Germany issued a decree on Wednesday to allow hunters to shoot wild boar year-round to stop the animals, which can carry African swine fever, from passing the deadly infection on to farm pigs
While no case has yet been detected in Germany‘s wild boar population, the spread of the disease in eastern Europe is causing immense concern in Germany, whose pork industry has seen huge growth in exports to countries including China.
A government spokesman said the cabinet’s decision was taken to bring about a “significant reduction” in the wild boar population and contain the risk of farm pigs being infected.
The cabinet also agreed on protection measures which would kick in if a case of swine fever was reported in Germany, such as the creation of security zones around affected areas and mandatory disinfection of animal transportation vehicles.
The virus, which causes African swine fever, is harmless to humans and other animals. But for wild boar and farm pigs, the disease is deadly in almost all cases within 10 days. There is no vaccine against African swine fever.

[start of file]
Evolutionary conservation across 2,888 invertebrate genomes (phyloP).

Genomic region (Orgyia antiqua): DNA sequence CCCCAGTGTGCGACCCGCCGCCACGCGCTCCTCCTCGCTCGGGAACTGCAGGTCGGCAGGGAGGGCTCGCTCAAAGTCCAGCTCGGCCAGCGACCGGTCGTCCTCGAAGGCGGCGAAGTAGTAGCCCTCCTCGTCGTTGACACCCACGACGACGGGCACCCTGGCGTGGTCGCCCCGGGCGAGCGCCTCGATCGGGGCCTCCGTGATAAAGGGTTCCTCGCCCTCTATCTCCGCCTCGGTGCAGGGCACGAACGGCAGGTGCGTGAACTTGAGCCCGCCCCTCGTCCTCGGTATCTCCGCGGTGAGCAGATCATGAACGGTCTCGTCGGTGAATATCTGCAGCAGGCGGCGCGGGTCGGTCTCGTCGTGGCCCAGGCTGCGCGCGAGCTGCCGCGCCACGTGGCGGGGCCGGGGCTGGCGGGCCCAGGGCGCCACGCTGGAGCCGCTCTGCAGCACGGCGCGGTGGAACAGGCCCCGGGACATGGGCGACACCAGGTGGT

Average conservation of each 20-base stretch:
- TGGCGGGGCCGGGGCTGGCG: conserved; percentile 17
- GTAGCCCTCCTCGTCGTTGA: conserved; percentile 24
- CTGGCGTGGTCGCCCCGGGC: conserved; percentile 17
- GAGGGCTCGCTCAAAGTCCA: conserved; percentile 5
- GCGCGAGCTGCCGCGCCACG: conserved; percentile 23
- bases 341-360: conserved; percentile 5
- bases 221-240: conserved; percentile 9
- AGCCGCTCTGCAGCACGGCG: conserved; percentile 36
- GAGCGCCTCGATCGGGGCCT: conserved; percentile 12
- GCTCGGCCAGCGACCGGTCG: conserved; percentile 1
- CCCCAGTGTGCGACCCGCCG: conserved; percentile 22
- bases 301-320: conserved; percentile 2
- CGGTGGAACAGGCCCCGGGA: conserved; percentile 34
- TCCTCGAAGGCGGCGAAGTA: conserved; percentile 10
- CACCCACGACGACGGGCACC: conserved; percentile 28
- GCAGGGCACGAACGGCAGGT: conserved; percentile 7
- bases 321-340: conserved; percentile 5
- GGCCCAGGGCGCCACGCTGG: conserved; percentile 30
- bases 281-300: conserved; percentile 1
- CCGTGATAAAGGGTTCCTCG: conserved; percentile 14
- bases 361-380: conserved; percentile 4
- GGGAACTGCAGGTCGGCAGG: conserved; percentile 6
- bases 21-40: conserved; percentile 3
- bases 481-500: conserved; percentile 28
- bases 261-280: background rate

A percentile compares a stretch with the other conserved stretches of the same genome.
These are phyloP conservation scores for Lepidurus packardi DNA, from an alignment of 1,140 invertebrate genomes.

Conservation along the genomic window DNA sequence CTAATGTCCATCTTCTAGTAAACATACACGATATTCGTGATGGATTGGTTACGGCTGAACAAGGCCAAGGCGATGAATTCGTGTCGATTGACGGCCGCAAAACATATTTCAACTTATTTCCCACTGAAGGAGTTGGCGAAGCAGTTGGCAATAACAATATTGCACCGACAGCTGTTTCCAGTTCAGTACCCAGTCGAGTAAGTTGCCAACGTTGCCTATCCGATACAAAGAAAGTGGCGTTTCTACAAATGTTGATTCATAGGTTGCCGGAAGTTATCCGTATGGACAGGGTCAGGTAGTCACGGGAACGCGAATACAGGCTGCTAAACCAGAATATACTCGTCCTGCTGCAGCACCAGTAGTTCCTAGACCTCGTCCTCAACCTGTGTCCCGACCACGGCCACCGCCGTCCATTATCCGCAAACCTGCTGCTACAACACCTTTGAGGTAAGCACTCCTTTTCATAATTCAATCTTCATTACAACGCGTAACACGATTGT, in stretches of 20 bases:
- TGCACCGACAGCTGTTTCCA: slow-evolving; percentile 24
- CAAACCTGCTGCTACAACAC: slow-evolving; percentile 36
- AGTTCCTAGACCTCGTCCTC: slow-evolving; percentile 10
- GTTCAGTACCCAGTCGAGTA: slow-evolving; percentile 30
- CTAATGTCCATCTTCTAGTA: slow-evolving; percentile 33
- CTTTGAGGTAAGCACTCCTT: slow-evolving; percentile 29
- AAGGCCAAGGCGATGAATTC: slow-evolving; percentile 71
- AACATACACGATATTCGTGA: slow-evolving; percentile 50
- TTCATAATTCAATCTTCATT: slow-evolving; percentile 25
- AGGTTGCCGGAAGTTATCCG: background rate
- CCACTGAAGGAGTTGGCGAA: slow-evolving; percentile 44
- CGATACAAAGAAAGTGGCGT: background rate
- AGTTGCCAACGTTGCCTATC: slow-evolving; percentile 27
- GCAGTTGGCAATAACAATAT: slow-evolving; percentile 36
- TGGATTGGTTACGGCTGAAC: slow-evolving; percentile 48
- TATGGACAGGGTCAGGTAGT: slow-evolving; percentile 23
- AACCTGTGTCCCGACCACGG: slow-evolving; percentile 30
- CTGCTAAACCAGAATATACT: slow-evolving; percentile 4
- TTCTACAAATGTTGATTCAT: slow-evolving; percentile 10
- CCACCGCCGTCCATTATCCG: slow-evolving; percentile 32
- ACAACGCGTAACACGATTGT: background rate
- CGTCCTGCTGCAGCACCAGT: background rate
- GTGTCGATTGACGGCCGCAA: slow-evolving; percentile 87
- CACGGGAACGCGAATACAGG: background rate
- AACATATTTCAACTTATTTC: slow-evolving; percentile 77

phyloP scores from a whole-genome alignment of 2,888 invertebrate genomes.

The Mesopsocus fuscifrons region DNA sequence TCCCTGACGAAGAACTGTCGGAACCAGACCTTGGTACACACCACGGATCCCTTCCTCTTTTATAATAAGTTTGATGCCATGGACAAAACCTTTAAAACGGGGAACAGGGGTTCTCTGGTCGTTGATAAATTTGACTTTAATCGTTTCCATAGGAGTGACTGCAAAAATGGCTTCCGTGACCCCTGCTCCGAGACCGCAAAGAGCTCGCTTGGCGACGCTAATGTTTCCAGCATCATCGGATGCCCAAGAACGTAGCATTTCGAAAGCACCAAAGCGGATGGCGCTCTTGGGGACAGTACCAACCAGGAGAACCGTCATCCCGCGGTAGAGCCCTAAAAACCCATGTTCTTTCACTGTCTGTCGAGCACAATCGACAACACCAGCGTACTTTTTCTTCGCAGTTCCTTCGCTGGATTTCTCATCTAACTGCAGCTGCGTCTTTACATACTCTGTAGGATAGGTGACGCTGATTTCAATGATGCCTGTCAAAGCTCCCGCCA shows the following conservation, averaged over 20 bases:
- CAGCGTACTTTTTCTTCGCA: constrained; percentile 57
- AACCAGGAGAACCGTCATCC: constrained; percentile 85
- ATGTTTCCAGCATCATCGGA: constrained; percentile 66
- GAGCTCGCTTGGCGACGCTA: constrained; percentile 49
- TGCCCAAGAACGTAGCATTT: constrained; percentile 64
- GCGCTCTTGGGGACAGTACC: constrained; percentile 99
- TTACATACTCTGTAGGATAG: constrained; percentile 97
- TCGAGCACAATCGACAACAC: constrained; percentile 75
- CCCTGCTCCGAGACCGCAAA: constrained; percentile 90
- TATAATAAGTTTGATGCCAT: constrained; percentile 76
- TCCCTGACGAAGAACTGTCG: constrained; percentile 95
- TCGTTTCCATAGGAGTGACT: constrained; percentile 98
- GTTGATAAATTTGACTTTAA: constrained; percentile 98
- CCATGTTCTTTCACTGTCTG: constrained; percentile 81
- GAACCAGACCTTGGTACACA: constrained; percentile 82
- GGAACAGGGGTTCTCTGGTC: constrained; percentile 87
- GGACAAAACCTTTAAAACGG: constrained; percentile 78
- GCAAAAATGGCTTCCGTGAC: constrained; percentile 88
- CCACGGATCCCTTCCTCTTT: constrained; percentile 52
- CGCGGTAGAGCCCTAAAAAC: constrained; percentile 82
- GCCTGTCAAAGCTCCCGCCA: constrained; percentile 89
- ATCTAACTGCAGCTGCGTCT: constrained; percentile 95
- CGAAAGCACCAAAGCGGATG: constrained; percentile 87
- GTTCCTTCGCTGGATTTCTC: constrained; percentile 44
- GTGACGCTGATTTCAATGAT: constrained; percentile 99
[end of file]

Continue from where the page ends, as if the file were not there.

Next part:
Germany, a major European Union pig producer, has watched with growing concern as the highly contagious disease has spread westward across Europe. A reported case could trigger mass culls.
Animal protection group PETA criticized the cabinet’s decision, saying the government was subordinating animal welfare to economic interests.
“The de facto cancelling of the off-season will cause great animal suffering, because the young are dependent on their mother during the rearing phase,” PETA said in a statement. “Countless piglets will starve to death.”
Infected wild boars have been found in the Czech Republic and Poland, while backyard pigs with the disease were found in Romania in January.
German farmers have called for 70 percent of the country’s relatively large wild boar population to be culled.
German Agriculture Minister Christian Schmidt has rejected a plea from the farming association to refrain from imposing an export ban if African swine fever was identified in wild boars, saying Germany was not in a position to bypass EU rules.
(Reporting by Michael Nienaber; editing by David Evans)